The Bible and Leadership

????????????????????????????????????????The Bible can teach us much about life, but most notably, it can teach us how to conduct ourselves as leaders of a young movement that needs guidance. Many of the historical figures detailed in the Bible, especially at the birth of a new and world-changing religion, Christianity, were themselves leaders of a young movement; leaders who were able to overcome obstacles  and led to the establishment of what has arguably been the most influential religion in history.

“[The] Son of Man did not come to be served, but to serve, and to give His life a ransom for many.”
-Matthew 28:20, New American Bible

While this is clearly an allusion to Christ’s death on the cross, it tells one of the greatest lessons of leadership.  As leaders in the movement, we should not seek for others to do things for us, but to do things for others.  As leaders, we should be willing to go out of our way, assist others with their activism goals, and apply our talents where others can use them in order to serve the movement.  Leaders, like Jesus, always seek to put other people ahead of themselves and deny material comforts, or comfortable complacency, for the greater good.  Not only does this aspect of leadership have an impact on the movement as a whole, but, if you abide by such a lesson, you will also be respected and relied on by many. You will also be seen as someone who is capable of many functions, which, in my experience, is one of the greatest feelings in the world.

“For which one of you, when he wants to build a tower, does not first sit down and calculate the cost to see if he has enough to complete it?”
-Luke 14:28, New American Bible

This verse speaks to one of my biggest problems with the movement as a whole; the assumption that things will come fast and be easy to accomplish. Calculating the cost of the tower refers to seeing the big picture. We must know how much work it will take to build our tower- with the tower being a metaphor for the political and academic influence in society.  As leaders, we should be able to see how much work we must put into a certain task to see fruition, whether that be an advocacy campaign for public policy or political campaigns at the local, state, or national level.  To not calculate costs may run you the risk of not completing the allegorical tower.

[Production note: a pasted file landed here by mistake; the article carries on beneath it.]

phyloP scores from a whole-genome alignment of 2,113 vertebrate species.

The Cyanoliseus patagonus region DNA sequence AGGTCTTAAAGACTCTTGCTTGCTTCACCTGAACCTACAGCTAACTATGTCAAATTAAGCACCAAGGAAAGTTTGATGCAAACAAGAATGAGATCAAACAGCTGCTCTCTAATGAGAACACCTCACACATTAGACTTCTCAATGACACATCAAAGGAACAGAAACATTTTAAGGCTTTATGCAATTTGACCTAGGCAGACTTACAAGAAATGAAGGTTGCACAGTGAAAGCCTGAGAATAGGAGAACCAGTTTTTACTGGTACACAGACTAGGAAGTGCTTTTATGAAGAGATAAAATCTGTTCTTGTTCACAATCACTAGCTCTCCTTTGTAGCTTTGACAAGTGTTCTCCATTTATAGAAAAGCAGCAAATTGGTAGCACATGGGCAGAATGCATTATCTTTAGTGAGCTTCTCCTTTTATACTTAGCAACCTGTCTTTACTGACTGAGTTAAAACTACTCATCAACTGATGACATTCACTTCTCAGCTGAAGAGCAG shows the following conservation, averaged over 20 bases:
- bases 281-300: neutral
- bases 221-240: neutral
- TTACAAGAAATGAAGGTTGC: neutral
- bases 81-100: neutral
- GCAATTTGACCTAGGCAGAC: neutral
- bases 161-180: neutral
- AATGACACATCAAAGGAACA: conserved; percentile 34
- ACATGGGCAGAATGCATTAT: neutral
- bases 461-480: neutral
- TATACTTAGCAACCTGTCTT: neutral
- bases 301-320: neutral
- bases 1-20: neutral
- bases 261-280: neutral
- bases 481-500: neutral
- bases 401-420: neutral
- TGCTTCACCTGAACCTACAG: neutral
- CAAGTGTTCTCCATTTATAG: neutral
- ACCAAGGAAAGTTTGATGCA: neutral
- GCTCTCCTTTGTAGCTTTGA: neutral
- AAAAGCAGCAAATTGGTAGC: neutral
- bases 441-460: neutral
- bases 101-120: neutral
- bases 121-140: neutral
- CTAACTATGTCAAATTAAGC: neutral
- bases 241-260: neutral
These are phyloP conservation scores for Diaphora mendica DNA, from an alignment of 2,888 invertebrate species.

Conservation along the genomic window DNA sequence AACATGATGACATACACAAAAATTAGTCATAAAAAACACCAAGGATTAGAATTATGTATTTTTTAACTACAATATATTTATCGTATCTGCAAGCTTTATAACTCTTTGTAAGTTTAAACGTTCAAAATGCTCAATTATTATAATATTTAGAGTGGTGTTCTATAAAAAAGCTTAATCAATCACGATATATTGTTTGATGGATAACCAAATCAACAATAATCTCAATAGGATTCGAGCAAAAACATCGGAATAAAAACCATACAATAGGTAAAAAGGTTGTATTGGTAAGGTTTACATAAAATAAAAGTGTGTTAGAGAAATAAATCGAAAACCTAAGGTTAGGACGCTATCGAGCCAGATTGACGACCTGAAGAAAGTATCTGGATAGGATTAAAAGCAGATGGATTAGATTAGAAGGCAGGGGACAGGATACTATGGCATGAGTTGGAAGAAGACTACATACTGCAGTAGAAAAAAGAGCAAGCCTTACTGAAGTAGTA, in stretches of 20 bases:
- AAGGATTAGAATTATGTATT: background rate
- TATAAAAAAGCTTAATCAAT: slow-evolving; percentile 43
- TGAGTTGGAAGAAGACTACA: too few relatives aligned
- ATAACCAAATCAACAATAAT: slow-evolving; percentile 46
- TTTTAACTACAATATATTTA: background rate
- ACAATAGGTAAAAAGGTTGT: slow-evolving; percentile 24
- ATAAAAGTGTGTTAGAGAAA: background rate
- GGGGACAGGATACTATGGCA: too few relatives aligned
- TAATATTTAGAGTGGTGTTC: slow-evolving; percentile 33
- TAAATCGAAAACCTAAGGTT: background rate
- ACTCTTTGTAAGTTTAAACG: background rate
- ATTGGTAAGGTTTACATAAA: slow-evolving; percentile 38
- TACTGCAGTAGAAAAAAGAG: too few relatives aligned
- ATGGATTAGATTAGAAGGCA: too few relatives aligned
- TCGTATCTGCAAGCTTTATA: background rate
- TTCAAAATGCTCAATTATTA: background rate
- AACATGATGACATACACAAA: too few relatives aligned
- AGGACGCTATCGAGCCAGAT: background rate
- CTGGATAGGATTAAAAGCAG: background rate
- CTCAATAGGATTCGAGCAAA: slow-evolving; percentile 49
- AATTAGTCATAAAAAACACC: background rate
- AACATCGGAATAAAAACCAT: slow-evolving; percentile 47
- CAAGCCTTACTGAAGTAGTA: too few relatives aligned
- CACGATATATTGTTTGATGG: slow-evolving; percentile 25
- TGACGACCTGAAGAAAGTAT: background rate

“Let no one look down on your youthfulness, but rather in speech, conduct, love, faith and purity, show yourself an example of those who believe.”
1 Timothy 4:12, New American Bible

The movement is full of those in their late teens and twenties. We are often told by those, whether they are older libertarians or older Republicans, that we are too young to be experienced enough to know about the world.  They often reference how many elections they’ve voted in and appeal to their age, not realizing that many of us have been involved since we were in high school.  This verse has often reminds me that, regardless of what others say, I need to remain involved.  I will not let them look down on me for my youthfulness, but will instead work more vigorously towards my goals to represent the movement in a honorable way.

The Bible is not merely a religious document, but a handbook for life and the many different aspects of life that face us on a daily basis.  It has provided inspiration for almost two thousand years, and will continue to do so as long as there are people who are open to its inspiration in their daily lives.

One thought on “The Bible and Leadership

  1. Pingback: The Art of War and Leadership | Liberty Without Apologies

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